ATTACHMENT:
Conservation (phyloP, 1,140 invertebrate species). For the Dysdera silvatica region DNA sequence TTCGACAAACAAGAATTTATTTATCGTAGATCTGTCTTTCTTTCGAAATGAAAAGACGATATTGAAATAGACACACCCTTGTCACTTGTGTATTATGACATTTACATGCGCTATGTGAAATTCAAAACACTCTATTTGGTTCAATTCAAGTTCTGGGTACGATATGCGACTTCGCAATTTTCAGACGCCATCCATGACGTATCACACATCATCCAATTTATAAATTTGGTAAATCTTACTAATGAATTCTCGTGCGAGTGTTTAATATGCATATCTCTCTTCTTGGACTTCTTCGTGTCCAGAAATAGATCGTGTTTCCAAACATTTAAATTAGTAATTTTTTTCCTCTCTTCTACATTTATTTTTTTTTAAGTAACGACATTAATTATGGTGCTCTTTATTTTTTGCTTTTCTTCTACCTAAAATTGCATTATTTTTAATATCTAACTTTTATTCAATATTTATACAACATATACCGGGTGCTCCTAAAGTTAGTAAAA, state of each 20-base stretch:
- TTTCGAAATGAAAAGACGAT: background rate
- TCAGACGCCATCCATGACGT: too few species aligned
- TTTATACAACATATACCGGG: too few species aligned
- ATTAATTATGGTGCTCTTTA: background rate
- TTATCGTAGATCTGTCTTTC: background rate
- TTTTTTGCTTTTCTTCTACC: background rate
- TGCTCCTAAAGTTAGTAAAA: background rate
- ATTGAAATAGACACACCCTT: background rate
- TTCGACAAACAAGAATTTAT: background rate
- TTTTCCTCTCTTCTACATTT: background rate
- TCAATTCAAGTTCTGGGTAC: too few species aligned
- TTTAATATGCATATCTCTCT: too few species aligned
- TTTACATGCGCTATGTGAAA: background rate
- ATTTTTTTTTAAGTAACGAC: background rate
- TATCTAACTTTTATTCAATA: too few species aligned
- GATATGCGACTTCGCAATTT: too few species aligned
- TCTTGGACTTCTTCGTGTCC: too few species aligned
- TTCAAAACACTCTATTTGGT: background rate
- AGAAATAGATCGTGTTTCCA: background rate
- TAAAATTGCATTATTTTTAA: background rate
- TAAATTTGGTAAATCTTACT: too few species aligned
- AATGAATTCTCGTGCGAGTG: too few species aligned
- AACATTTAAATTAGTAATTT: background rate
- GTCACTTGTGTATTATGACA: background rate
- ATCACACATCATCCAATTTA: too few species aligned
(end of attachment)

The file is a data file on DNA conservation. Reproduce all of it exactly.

Conservation (phyloP, 1,140 invertebrate species). For the Dysdera silvatica region DNA sequence TTCGACAAACAAGAATTTATTTATCGTAGATCTGTCTTTCTTTCGAAATGAAAAGACGATATTGAAATAGACACACCCTTGTCACTTGTGTATTATGACATTTACATGCGCTATGTGAAATTCAAAACACTCTATTTGGTTCAATTCAAGTTCTGGGTACGATATGCGACTTCGCAATTTTCAGACGCCATCCATGACGTATCACACATCATCCAATTTATAAATTTGGTAAATCTTACTAATGAATTCTCGTGCGAGTGTTTAATATGCATATCTCTCTTCTTGGACTTCTTCGTGTCCAGAAATAGATCGTGTTTCCAAACATTTAAATTAGTAATTTTTTTCCTCTCTTCTACATTTATTTTTTTTTAAGTAACGACATTAATTATGGTGCTCTTTATTTTTTGCTTTTCTTCTACCTAAAATTGCATTATTTTTAATATCTAACTTTTATTCAATATTTATACAACATATACCGGGTGCTCCTAAAGTTAGTAAAA, state of each 20-base stretch:
- TTTCGAAATGAAAAGACGAT: background rate
- TCAGACGCCATCCATGACGT: too few species aligned
- TTTATACAACATATACCGGG: too few species aligned
- ATTAATTATGGTGCTCTTTA: background rate
- TTATCGTAGATCTGTCTTTC: background rate
- TTTTTTGCTTTTCTTCTACC: background rate
- TGCTCCTAAAGTTAGTAAAA: background rate
- ATTGAAATAGACACACCCTT: background rate
- TTCGACAAACAAGAATTTAT: background rate
- TTTTCCTCTCTTCTACATTT: background rate
- TCAATTCAAGTTCTGGGTAC: too few species aligned
- TTTAATATGCATATCTCTCT: too few species aligned
- TTTACATGCGCTATGTGAAA: background rate
- ATTTTTTTTTAAGTAACGAC: background rate
- TATCTAACTTTTATTCAATA: too few species aligned
- GATATGCGACTTCGCAATTT: too few species aligned
- TCTTGGACTTCTTCGTGTCC: too few species aligned
- TTCAAAACACTCTATTTGGT: background rate
- AGAAATAGATCGTGTTTCCA: background rate
- TAAAATTGCATTATTTTTAA: background rate
- TAAATTTGGTAAATCTTACT: too few species aligned
- AATGAATTCTCGTGCGAGTG: too few species aligned
- AACATTTAAATTAGTAATTT: background rate
- GTCACTTGTGTATTATGACA: background rate
- ATCACACATCATCCAATTTA: too few species aligned